Sunday, June 20, 2010

The Unfeminist

So, not to be too dark and dreary, but I was reading an article in World Magazine today about China's 1 child per family policy and it was truly heartbreaking. A mother shared a story of getting pregnant and not having a birth permit. She had no choice but to go to a rural village and try to hide. The authorities found out she was pregnant and she was taken to a disgusting hospital and held in a room with many other moms in her same position. Then they forced an abortion on her. Her baby was near full term and she had to lay there and watch them pull and cut the child apart and throw it in the garbage. Her testimony at a town hall type meeting was that although her body took only a year to heal, pyschologically and spiritually she will never fully heal and that she's only found peace through becoming a Christian and having a personal relationship with Jesus. WOW. There were more details in the story but I'm trying to keep it less gruesome for the blogging crew. I guess it just really made me grateful to live in a country where we have such basic human rights as not being forced to have abortions. I can't even imagine going through what that woman did. Of course America is flawed and there is a lot that needs change and reform. However, I don't fear repercussions from getting pregnant or saying something the government will arrest or kill me for. These are considered basic rights to Americans, but yet in other countries in this very moment people have no rights. Be grateful for all we have, right?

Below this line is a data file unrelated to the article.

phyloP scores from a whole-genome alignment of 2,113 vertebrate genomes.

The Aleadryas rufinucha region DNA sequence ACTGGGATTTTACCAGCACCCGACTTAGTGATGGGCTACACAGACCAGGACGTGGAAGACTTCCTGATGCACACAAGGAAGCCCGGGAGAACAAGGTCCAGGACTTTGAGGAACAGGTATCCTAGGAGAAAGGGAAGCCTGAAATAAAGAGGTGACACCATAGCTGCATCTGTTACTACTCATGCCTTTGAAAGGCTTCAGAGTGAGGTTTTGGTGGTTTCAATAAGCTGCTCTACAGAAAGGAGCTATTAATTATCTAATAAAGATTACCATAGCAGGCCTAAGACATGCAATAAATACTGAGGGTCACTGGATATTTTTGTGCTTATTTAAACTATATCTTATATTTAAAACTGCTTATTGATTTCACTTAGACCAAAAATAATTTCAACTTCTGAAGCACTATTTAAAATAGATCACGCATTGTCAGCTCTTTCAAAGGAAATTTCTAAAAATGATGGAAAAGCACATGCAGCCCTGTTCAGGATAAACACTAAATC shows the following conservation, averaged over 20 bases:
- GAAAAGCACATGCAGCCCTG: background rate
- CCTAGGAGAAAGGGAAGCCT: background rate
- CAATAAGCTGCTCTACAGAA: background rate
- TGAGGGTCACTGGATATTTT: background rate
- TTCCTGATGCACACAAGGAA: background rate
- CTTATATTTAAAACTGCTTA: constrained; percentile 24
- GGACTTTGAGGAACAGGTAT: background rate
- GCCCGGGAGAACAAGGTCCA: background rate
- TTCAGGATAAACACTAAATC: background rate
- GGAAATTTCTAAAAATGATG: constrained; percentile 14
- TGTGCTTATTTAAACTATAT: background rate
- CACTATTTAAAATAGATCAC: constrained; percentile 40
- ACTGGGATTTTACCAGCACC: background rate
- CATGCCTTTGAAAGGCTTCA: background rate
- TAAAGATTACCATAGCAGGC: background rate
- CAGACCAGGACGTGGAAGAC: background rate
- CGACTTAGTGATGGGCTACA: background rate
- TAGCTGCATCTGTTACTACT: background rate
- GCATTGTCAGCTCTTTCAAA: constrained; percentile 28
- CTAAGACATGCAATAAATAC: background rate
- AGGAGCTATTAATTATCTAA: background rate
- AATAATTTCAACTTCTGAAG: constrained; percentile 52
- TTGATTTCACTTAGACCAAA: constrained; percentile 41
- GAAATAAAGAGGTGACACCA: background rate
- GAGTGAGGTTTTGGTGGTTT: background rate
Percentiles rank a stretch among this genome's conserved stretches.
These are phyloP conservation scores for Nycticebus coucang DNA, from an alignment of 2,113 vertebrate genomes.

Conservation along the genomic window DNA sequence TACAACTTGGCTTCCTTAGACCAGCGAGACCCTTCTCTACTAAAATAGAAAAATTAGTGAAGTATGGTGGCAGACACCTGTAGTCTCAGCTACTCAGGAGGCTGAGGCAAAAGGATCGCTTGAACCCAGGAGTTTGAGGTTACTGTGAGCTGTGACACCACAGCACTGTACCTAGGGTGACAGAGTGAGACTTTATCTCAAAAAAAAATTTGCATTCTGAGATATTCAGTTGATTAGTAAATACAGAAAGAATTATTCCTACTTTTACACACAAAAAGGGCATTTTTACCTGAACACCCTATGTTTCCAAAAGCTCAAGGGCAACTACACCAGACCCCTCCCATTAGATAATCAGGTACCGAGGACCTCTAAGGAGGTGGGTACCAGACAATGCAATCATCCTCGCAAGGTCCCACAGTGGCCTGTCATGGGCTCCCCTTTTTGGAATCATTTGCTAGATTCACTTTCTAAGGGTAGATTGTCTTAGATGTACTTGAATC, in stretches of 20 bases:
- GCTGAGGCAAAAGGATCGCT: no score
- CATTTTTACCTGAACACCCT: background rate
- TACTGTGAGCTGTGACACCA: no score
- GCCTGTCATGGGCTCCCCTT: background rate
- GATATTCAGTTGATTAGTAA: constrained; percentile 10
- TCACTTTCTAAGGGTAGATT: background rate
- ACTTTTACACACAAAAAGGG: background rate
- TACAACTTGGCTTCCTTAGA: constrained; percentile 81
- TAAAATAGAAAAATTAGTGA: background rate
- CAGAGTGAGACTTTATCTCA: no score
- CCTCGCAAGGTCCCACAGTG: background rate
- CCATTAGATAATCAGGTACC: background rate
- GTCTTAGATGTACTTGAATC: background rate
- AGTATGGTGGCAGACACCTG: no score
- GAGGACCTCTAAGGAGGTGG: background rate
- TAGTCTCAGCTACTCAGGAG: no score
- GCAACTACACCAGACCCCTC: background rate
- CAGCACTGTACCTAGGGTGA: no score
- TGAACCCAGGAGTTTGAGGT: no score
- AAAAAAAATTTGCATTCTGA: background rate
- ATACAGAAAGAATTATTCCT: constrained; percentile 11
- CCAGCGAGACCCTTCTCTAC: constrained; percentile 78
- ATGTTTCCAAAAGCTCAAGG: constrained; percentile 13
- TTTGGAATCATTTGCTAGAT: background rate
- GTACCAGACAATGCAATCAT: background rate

I know I haven't talked much about breastfeeding lately and that's just because I'm not currently breastfeeding :) In another 5 months it'll be fresh on my mind again. I did however join a Boycott Redbook page on Facebook yesterday. I commented on this blog about an obnoxious and offensive article against breastfeeding in one of the recent magazines and apparently it's now posted online, too. Ugh. And then on top of that they've stated it's best for the husband to not be present during the birthing process. Um, what??? This is just so archaic and bizarre. The controversy about the breastfeeding article is because the author has cancer and was told to breastfeed for 6 weeks or less so she can get back on her cancer meds. I am not disputing the validity or importance of her situation in the slightest. What is frustrating about the article is that the author takes her specific (and might I say fairly rare) situation and uses it as fuel on why 'breastfeeding sucks and why it's ok to give your baby formula........especially since it makes your boobs sag and causes huge nipples'. And yes, Redbook did say those things! I just feel that it takes us back 20 years to when women's lib started and breastfeeding became uncool, unprogessive, and something that poor people did. Thank you Redbook for taking us back to that awful, selfish time!
According to Unicef, this is the hierarchy of nutrition:

1. Milk at the Mother's Breast

2. Mother's Pumped Milk in a Bottle

3. Donated Milk from Another Mother

4. Infant Formulas
That makes infant formula's actually the 4th choice, not 2nd as people assume.
Just today I saw this: about Perchlorate, a chemical that is used to create jet fuel and is known to cause thyroid disease, being found in infant formula!